What are the benefits of Hatton Solar Farm?
The Hatton Solar Farm scheme will represent an important contribution to meeting the UK's legally binding target under the Climate Change Act 2008 to achieve 'net zero' carbon emissions by 2050. To meet this target, the UK Government continues its support for the development of renewable energy projects in the United Kingdom. Increasing renewable energy projects in the UK will contribute to energy security, ensuring the nation’s growing economic development and energy demands are met. Diversifying the current UK energy mix ensures that the nations’ demand is met with low prices. According to the UK Government, in 2019, UK emissions were 42 per cent lower than in 1990, while our economy over the same period grew by 72 per cent. This means we can achieve economic development without contributing to climate change by supporting renewable energy projects.
Hatton Solar Farm will generate circa 70 GWh per annum from a renewable energy source, this is equivalent to displacing approximately 12,500 tonnes of CO2 from the atmosphere every year. This is the same as removing approximately 2,700 cars off the road for a year. This will influence climate change and as CO2 emissions are reduced air quality in the UK will improve, ensuing our planet is not damaged for future generations. During the lifetime of the project Push aims to have minimal impact on the land, our objective is to enhance the quality of the land and soil as well as contribute to the biodiversity of the site.
- Loss of agricultural land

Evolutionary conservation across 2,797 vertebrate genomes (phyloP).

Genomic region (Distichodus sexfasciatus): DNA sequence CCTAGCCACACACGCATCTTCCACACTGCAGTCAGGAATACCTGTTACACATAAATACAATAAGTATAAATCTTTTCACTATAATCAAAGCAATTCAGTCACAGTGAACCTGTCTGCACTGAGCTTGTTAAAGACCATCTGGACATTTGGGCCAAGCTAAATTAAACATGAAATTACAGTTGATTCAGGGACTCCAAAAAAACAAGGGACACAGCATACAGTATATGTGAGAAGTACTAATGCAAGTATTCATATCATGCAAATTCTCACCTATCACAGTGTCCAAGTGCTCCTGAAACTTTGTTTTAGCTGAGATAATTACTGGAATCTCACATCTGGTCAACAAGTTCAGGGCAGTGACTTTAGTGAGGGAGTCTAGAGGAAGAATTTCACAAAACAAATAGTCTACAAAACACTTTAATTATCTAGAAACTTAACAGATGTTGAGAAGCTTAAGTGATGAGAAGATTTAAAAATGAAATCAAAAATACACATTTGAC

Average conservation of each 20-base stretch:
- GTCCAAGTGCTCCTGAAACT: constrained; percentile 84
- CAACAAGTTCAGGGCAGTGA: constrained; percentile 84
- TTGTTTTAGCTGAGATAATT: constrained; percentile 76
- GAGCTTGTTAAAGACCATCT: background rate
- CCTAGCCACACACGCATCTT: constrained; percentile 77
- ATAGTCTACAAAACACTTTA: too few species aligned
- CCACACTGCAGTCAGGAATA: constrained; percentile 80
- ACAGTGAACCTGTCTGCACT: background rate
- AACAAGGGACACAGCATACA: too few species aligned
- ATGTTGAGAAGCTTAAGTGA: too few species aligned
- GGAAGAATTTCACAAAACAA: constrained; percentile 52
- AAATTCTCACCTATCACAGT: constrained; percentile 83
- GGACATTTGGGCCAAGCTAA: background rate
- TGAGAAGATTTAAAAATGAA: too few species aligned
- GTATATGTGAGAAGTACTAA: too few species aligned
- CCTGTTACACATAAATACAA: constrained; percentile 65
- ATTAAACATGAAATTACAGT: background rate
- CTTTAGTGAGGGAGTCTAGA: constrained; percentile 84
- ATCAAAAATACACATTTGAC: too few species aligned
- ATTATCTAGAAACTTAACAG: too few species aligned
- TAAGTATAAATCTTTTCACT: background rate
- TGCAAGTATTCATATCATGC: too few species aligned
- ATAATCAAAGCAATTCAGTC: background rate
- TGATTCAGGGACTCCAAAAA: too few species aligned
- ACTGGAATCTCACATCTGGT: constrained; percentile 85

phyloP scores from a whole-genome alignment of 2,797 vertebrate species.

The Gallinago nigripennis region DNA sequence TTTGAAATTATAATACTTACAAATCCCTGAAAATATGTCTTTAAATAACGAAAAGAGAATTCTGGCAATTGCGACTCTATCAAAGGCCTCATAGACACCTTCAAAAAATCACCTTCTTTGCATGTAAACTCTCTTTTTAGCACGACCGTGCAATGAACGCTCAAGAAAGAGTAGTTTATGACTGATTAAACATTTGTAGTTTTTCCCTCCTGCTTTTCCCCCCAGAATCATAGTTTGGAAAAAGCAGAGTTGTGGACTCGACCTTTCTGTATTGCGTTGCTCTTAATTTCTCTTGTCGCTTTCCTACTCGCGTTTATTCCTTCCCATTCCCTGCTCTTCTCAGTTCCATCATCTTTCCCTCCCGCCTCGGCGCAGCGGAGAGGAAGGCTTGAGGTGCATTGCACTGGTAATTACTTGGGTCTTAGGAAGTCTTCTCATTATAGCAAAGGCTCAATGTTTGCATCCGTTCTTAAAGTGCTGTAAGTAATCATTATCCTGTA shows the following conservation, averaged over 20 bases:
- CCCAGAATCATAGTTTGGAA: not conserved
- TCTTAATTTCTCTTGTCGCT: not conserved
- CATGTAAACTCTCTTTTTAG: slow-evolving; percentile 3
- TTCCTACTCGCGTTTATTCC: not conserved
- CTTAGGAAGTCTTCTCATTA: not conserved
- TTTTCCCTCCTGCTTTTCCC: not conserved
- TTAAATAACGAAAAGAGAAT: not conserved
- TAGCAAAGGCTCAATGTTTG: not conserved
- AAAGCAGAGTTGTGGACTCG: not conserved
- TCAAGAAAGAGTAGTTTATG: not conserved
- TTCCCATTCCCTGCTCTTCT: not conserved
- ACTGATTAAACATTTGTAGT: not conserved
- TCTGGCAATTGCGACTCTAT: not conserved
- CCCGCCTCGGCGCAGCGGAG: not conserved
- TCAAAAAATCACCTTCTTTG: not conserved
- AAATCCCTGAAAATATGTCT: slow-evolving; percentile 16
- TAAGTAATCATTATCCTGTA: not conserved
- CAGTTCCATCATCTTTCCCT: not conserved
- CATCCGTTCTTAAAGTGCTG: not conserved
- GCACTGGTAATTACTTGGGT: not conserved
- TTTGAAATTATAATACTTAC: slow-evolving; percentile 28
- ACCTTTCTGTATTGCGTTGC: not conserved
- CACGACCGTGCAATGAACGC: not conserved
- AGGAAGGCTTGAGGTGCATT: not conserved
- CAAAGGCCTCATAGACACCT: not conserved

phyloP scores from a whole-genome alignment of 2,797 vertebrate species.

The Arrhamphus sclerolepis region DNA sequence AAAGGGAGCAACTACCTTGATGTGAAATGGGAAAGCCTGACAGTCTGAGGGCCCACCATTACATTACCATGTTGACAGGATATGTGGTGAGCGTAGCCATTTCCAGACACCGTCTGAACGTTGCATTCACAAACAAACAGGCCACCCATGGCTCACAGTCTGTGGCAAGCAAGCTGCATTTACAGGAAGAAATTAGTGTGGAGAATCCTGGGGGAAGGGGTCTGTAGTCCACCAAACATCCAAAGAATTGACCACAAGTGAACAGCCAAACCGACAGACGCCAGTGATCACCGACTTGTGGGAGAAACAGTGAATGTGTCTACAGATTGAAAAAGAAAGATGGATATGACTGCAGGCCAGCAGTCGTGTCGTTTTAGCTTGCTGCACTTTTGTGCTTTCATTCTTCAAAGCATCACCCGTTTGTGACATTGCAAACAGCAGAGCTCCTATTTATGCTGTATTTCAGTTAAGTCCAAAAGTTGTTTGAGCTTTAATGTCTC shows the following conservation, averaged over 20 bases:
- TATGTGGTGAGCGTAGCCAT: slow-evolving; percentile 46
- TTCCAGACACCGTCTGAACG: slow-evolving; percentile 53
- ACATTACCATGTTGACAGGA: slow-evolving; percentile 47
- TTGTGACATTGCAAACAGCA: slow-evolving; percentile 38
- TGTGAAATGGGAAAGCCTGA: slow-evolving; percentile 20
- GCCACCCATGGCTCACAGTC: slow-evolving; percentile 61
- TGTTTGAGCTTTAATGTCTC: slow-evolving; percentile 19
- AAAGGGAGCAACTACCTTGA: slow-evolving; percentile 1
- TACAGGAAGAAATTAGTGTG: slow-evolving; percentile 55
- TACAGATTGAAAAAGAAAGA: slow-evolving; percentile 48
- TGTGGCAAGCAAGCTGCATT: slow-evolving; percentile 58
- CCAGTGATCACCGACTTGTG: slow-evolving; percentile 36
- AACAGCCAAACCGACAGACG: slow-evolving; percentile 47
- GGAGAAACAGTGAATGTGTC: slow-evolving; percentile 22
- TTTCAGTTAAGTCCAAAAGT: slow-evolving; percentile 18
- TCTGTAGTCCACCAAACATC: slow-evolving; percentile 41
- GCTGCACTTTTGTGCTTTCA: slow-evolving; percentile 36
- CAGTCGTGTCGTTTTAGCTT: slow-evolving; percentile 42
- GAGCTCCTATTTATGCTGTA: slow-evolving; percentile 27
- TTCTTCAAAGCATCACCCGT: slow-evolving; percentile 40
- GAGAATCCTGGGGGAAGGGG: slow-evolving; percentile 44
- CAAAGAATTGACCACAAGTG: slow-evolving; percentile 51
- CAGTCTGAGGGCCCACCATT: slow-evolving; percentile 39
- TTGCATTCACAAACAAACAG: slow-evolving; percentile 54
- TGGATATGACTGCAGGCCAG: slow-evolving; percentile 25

- Impact of development upon residential amenity
- Impact of the development upon the landscape
- Impact of the Development upon the Significance of Archaeological Sites or other Heritage Assets
- The Effect of the Development upon Ecology
- The Effect of the Development upon Highway Safety or Traffic Capacity
- The Flood Risk of the Proposal
We will take numerous measures to mitigate against any risks associated with the above. To mitigate against surface water run-off on site, we will install trenches at the toe of each solar panel and the panels will be on sloped frames allowing any waters to freely flow beneath. Access and maintenance roads are to be constructed using permeable materials so as to not increase flood risk. To reduce landscaping impact from the surrounding road network and public rights of way, site boundaries will be left to gain a minimum height of 1.5-1.8m, as well as new hedgerows proposed to north-eastern and south-western exposed boundaries. To enhance biodiversity net gain on the site, scrub and scattered trees at the boundaries of the site should be retained with a ~3m buffer zone and enhanced to create corridors and shelter/foraging areas for wildlife including bats, birds, hedgehogs and small mammals.
We have received back the reports from the consultation surveys, as required in the pre-application. Following the public consultation event, we are collating the feedback received to strengthen our proposals, where we aim to submit the full application at the end of March 2022.
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